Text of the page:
Elliott Ash and Stephen Hansen in VoxEU:
Public awareness about the possibilities of large language models (LLMs) to perform complex tasks and generate life-like interactions has exploded in the past year. This has led to an immense amount of media attention and policy debate about their impact on the economy and on society (Ilzetski and Jain 2023). In this column, we focus on the potential role of LLMs as a research tool for economists using text data in their research. We first lay out some key concepts needed to understand how such models are built, and then pose four key questions that we believe need to be addressed when considering the integration of LLMs into the research process. For further details, we refer readers to our recent review article on text algorithms in economics (Ash and Hansen 2023).
Large language models are essentially predictive models for sequential data. Given an input sequence of text, they can be targeted towards predicting randomly deleted words – akin to filling in gaps in a time series – or the most likely subsequent word, mirroring the process of forecasting the next data point in a time series. Consider predicting the word that underlies [MASK] in the following sentences:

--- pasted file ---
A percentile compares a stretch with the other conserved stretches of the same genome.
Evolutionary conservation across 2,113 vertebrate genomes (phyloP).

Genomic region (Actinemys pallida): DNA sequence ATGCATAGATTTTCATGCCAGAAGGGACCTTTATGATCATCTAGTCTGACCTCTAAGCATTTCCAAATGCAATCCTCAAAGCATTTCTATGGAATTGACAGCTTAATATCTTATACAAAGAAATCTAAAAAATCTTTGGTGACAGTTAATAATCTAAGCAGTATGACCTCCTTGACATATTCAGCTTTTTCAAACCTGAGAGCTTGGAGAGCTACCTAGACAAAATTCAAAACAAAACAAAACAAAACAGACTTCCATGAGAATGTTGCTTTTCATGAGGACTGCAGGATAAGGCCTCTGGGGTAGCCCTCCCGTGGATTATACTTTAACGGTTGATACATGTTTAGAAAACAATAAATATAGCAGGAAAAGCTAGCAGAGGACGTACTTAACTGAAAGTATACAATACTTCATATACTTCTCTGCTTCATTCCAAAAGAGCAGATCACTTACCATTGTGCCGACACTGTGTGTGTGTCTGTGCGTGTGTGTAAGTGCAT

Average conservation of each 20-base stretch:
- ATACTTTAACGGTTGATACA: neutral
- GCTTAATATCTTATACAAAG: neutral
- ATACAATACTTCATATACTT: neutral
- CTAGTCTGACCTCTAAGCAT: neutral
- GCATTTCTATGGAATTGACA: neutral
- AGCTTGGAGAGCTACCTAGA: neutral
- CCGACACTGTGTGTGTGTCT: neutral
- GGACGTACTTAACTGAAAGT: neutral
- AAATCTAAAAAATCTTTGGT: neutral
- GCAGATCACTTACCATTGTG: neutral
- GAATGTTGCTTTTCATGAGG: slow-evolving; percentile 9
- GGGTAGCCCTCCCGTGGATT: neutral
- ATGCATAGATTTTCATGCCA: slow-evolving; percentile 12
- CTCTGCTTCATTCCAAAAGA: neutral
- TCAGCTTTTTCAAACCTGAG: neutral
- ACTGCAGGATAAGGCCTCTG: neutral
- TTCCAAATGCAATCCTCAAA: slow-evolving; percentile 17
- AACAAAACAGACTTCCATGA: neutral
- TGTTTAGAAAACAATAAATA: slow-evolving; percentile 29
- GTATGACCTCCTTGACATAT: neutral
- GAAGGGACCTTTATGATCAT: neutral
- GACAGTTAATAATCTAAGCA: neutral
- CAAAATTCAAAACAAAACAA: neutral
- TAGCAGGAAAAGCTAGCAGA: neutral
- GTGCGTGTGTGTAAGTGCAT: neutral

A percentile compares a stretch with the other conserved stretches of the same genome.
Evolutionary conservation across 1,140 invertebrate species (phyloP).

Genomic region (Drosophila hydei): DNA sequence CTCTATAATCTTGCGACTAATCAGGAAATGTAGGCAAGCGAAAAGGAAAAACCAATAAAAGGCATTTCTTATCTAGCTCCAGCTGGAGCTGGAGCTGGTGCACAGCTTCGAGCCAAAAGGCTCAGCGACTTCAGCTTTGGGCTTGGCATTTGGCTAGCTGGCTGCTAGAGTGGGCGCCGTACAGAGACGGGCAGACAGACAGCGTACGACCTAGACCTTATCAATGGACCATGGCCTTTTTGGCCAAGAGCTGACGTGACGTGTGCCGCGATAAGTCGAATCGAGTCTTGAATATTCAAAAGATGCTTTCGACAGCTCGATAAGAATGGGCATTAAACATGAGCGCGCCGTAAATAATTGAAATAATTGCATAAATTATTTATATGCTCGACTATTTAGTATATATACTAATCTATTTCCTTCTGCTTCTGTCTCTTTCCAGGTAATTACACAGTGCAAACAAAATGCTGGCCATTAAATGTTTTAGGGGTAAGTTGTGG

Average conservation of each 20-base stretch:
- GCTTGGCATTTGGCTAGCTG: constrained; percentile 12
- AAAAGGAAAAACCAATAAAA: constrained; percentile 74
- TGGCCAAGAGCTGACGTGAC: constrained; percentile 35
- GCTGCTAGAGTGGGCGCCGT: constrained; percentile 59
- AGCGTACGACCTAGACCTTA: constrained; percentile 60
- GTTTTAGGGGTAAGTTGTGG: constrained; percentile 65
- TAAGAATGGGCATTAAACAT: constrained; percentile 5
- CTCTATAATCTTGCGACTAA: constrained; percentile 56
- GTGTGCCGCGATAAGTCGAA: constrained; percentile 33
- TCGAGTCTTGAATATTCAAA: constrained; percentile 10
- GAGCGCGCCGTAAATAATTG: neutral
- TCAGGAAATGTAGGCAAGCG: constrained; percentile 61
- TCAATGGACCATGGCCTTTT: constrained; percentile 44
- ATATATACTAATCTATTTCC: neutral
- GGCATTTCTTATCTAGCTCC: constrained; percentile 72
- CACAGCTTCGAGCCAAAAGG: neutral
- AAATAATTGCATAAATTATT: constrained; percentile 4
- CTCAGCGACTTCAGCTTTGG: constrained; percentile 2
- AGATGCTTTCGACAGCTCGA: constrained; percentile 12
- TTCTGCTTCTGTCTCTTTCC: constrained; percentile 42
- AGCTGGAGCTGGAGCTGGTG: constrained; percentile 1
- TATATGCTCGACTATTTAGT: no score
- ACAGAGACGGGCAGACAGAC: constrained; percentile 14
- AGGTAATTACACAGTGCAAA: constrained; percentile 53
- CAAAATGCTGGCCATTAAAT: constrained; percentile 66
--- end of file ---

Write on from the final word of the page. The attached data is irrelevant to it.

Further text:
- As a leading firm in the [MASK] sector, we hire highly skilled software engineers.
- As a leading firm in the [MASK] sector, we hire highly skilled petroleum engineers.
Most humans would predict that the word underlying [MASK] in the first sentence relates to technology, and that the word underlying [MASK] in the second sentence relates to energy. The key words informing these predictions are ‘software’ and ‘petroleum’, respectively. Humans intuitively know which are the important words in the sequence they must pay attention to in order to make accurate forecasts. Moreover, these words may lie relatively far from the target word to predict, as in the above examples.